Gareth Price reports on a collaborative approach to production quality that prompted Hyundai to locate assembly of its N performance brand in the Czech Republic

i30 N 3m

Earlier this year, Hyundai’s plant in Nošovice, Czech Republic, celebrated the production of more than 3 million cars since it opened in 2008. From the total output of Hyundai Motor Manufacturing Czech (HMMC), it’s the Tucson SUV which accounts for around 30%. Three generations of the i30 have also emerged from plant, making up 36% of the output. However, it was a high-performance i30 N model that saw the plant race past this latest milestone.

The N brand is an endorsement of HMMC’s standing in Hyundai’s global network, with its versatile test track adding to its credentials as a performance vehicle facility. As HMMC took the current N model through pre-series, its quality control team deployed the cross-function teams (CFTs) process that has helped it implement new lines since 2015.

Peter Vojtek 2

Peter Vojtek, quality specialist, HMMC

AMS speaks to Peter Vojtek from the HMMC quality control team about this collaborative approach and the key differences it is making…

Tell us about how your CFTs operate?

We established the CFTs to verify the car in the development stages. We have several pilot stages to produce the car, from the beginning until mass production. During these stages we establish nine teams for investigation and verification of the workability on the line, verification of the part, the functions, and complete vehicle production quality, and as well the function quality.

These teams are focused on the main characteristics: the stamping and welding process, the paint process, and then the interior, all exterior moving parts, chassis and electrics.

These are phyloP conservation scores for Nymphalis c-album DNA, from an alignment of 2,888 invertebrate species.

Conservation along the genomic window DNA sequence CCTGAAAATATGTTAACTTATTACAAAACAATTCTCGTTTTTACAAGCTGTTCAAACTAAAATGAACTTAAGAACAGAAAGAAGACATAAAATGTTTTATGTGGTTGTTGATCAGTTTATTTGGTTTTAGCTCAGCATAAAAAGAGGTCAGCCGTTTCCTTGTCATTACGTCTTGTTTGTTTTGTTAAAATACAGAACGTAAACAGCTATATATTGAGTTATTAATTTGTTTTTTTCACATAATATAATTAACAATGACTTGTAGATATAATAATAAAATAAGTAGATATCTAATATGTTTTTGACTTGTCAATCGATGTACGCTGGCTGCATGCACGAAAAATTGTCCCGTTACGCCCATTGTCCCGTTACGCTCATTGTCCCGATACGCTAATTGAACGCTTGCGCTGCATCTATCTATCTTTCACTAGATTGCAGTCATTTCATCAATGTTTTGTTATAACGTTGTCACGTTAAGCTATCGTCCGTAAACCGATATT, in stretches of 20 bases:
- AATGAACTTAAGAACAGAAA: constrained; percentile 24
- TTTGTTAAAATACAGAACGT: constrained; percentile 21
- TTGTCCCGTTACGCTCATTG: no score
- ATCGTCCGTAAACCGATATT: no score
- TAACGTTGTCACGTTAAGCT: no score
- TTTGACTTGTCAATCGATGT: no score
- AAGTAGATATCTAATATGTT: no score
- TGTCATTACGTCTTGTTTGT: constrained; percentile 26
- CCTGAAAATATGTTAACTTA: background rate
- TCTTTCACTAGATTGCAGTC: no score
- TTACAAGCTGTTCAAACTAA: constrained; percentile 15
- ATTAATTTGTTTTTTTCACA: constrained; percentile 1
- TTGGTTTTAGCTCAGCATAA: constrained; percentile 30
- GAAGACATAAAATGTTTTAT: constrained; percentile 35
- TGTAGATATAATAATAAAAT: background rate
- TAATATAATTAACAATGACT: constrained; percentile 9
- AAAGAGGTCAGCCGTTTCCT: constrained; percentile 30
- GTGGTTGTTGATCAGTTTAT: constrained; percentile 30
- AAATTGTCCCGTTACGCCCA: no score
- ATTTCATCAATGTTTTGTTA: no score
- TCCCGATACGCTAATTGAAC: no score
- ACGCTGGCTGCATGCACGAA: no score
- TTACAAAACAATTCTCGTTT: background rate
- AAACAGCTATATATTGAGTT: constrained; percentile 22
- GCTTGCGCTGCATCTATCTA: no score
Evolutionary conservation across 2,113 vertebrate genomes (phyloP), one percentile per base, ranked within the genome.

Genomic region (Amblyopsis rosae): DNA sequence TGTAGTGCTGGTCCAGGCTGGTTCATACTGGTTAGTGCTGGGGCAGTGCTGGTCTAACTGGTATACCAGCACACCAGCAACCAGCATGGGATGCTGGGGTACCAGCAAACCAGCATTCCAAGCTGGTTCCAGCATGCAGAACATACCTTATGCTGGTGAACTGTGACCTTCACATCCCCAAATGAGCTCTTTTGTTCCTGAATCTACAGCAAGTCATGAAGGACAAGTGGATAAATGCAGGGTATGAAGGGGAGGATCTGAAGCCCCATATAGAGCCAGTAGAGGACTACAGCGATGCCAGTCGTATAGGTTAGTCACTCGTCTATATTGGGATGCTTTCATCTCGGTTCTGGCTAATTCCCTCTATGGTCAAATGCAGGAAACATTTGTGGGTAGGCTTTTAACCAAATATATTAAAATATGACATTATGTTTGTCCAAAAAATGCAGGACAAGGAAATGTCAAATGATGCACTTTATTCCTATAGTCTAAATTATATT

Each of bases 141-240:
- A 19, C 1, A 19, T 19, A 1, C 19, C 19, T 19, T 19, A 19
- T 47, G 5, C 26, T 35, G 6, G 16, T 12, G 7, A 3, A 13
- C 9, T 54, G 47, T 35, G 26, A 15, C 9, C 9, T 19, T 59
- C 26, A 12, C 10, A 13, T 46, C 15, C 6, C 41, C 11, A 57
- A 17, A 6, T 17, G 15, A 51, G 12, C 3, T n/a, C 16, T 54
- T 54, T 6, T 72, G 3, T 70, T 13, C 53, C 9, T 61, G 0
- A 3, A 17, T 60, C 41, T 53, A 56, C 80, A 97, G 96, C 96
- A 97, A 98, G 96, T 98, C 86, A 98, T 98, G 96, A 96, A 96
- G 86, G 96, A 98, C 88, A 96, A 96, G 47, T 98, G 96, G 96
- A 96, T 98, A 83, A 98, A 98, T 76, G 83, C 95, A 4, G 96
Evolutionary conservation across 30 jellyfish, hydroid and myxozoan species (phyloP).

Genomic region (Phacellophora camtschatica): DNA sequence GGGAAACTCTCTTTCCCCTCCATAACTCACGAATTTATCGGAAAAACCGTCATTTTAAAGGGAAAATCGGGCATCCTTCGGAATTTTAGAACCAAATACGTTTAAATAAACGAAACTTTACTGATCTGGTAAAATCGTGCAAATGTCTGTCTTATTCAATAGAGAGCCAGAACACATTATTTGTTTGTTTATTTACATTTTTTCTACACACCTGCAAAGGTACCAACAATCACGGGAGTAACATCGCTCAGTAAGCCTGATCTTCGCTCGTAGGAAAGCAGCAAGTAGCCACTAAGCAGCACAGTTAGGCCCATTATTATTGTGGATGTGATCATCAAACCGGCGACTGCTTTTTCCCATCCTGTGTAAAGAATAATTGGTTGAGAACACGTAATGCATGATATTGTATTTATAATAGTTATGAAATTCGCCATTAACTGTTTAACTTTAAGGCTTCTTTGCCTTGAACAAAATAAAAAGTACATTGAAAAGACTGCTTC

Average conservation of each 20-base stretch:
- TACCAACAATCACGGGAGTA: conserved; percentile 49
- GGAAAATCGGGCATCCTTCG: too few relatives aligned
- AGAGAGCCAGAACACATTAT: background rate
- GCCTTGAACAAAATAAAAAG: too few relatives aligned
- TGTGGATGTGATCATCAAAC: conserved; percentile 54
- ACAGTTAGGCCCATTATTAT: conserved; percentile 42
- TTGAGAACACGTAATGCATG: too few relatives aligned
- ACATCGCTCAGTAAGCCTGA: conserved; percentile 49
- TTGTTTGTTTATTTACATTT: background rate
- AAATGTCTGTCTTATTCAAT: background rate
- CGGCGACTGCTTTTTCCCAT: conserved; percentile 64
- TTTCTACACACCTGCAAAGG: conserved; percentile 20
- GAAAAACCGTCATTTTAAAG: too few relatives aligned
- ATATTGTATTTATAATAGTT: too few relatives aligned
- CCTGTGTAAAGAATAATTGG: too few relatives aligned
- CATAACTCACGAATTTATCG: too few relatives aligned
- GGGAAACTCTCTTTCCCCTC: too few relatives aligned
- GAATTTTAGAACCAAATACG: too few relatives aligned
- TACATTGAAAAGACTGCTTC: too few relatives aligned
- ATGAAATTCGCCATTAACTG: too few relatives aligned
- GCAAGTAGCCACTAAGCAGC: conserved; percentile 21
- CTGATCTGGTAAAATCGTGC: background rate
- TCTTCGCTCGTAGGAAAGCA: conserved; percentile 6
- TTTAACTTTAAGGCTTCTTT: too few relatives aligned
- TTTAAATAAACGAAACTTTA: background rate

Each team has members from the various sections of our company, so we have people from the production department, from the quality division, from development, and also from logistics or material control.

These members work together and are in touch directly with the designers in Germany or, if necessary, in Korea. They are communicating by email or by phone and they can discuss the problems they find, prepare the countermeasures and coordinate activity with the designer to finally approve some design change during the pilot stages.

The secondary verification comes mainly from a production point of view, looking for the defects on the car as the final product. We have one more team – I call it the evaluation team – focused on the performance, for the functions from the logic point of view. This team verifies powertrain logic, electric functions, dynamic performance.

What is the reporting structure, day to day?

Generally, once a week during the project we hold the complete team meeting – and two times per week they have their internal meetings. They are communicating, sharing status, issues or current progress.

The teams are created from experienced members but, for a better discussion with R&D, we have our Korean coordinators [based at the plant], including the production vice-president and the quality division vice-president.